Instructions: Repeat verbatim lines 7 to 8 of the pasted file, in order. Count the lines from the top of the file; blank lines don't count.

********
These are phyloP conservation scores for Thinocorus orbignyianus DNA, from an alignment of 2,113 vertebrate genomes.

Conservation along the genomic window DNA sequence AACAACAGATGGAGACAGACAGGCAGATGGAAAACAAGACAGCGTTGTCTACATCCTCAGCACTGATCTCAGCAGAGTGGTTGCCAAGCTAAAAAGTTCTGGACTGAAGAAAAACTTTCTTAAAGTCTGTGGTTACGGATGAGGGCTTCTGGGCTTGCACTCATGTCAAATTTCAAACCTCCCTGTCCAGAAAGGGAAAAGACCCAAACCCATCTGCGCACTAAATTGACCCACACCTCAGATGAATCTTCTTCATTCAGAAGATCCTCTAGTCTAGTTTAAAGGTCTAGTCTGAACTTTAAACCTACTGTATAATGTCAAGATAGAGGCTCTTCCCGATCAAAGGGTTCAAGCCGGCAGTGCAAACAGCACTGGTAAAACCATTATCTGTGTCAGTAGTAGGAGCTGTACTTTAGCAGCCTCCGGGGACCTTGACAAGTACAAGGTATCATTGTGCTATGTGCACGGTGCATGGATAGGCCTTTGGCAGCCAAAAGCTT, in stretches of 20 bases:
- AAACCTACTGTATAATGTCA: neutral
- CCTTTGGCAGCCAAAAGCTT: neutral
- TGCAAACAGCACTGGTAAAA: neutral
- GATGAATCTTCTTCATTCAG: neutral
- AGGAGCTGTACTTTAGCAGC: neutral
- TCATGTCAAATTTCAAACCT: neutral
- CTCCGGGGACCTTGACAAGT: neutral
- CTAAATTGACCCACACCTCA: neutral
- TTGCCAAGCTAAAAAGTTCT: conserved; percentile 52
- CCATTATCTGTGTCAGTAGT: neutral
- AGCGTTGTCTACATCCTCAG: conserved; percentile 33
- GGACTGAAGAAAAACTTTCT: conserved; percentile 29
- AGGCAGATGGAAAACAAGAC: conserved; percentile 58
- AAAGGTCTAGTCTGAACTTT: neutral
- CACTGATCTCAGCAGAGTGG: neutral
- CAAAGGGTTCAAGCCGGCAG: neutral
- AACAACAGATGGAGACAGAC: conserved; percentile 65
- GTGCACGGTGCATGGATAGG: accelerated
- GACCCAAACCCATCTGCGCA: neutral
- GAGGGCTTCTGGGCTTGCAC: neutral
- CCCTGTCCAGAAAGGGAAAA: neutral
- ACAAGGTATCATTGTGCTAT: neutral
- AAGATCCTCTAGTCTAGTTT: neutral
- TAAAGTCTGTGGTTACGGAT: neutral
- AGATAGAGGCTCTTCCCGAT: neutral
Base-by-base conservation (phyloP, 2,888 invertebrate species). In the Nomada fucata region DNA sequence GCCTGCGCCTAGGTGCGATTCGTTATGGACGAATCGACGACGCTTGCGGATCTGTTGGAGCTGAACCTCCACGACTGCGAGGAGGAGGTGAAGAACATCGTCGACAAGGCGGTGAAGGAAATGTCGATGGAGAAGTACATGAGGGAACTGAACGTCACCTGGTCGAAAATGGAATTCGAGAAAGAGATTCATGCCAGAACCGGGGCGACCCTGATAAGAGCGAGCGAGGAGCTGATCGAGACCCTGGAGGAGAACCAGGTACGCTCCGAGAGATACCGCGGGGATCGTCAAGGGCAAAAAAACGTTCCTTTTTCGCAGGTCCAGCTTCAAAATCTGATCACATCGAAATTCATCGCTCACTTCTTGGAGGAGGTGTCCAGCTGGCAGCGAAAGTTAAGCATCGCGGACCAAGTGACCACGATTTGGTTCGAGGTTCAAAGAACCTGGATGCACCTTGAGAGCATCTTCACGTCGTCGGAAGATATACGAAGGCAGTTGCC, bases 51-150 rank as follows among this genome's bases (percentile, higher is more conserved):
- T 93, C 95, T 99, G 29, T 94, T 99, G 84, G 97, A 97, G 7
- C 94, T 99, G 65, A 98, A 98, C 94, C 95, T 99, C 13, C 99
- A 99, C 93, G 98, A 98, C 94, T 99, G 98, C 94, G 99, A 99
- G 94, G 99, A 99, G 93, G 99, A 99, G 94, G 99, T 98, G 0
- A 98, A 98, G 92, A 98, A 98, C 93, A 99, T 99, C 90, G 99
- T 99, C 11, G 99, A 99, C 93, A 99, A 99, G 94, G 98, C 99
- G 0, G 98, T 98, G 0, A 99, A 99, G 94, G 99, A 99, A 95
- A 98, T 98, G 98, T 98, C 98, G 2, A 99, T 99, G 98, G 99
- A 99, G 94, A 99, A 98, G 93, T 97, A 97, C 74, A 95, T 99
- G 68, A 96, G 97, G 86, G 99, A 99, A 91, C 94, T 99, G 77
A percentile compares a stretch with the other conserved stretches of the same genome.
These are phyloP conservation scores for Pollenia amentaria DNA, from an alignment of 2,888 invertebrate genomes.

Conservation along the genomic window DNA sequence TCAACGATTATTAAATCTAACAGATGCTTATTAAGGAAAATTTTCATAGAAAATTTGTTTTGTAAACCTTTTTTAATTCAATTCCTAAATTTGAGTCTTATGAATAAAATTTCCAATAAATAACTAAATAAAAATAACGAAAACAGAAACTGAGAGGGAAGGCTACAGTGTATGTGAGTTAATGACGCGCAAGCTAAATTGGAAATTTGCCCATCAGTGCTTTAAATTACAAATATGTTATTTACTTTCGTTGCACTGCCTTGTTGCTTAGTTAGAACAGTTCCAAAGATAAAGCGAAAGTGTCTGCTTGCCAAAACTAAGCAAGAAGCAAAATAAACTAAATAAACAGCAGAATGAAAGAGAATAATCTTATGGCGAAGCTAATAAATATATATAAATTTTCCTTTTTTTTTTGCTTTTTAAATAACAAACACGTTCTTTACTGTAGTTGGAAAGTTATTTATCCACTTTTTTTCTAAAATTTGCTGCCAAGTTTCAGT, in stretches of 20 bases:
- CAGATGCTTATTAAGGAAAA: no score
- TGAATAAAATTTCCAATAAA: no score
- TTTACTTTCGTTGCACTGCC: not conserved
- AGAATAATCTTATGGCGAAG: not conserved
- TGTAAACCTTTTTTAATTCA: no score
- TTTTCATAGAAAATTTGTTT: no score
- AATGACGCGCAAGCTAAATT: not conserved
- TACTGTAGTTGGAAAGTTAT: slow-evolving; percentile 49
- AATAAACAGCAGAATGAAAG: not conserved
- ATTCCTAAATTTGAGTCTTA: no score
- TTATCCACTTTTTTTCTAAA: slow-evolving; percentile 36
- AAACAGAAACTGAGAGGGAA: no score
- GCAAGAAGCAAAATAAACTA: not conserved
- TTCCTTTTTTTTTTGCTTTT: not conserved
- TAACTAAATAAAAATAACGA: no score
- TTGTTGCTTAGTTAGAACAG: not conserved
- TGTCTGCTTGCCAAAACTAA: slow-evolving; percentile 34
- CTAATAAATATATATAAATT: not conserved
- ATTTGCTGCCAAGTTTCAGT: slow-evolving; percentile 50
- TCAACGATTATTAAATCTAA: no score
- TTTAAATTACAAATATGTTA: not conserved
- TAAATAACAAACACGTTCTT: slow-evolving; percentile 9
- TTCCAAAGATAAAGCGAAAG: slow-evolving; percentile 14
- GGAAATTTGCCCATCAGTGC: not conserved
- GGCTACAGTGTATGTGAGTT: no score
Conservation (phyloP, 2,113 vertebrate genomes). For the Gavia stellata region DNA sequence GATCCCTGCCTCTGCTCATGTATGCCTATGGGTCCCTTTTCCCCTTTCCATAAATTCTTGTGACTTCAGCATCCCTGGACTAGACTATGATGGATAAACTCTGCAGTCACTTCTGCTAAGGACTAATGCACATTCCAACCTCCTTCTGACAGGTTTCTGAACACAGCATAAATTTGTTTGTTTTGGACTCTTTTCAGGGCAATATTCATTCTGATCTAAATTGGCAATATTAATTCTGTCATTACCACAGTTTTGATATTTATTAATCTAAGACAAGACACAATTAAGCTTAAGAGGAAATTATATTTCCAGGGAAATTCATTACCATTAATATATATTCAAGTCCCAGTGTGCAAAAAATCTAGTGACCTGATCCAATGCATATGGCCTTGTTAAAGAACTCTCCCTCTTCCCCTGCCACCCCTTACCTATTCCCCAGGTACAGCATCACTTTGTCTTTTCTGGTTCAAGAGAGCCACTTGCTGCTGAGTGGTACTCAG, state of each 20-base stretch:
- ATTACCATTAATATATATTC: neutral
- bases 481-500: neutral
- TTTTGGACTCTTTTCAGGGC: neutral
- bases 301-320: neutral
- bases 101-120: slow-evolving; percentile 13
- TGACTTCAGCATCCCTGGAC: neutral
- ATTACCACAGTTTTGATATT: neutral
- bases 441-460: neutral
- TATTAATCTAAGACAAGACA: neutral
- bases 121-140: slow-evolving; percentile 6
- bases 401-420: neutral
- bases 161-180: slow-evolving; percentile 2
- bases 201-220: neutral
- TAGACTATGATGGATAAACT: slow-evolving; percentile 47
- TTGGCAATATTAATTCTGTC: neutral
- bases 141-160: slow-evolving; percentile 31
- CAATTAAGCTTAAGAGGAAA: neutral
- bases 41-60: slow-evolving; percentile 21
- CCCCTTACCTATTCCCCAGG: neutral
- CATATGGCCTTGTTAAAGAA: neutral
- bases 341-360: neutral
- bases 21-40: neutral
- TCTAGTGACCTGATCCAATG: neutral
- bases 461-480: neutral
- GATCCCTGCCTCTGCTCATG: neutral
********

- AGGAGCTGTACTTTAGCAGC: neutral
- TCATGTCAAATTTCAAACCT: neutral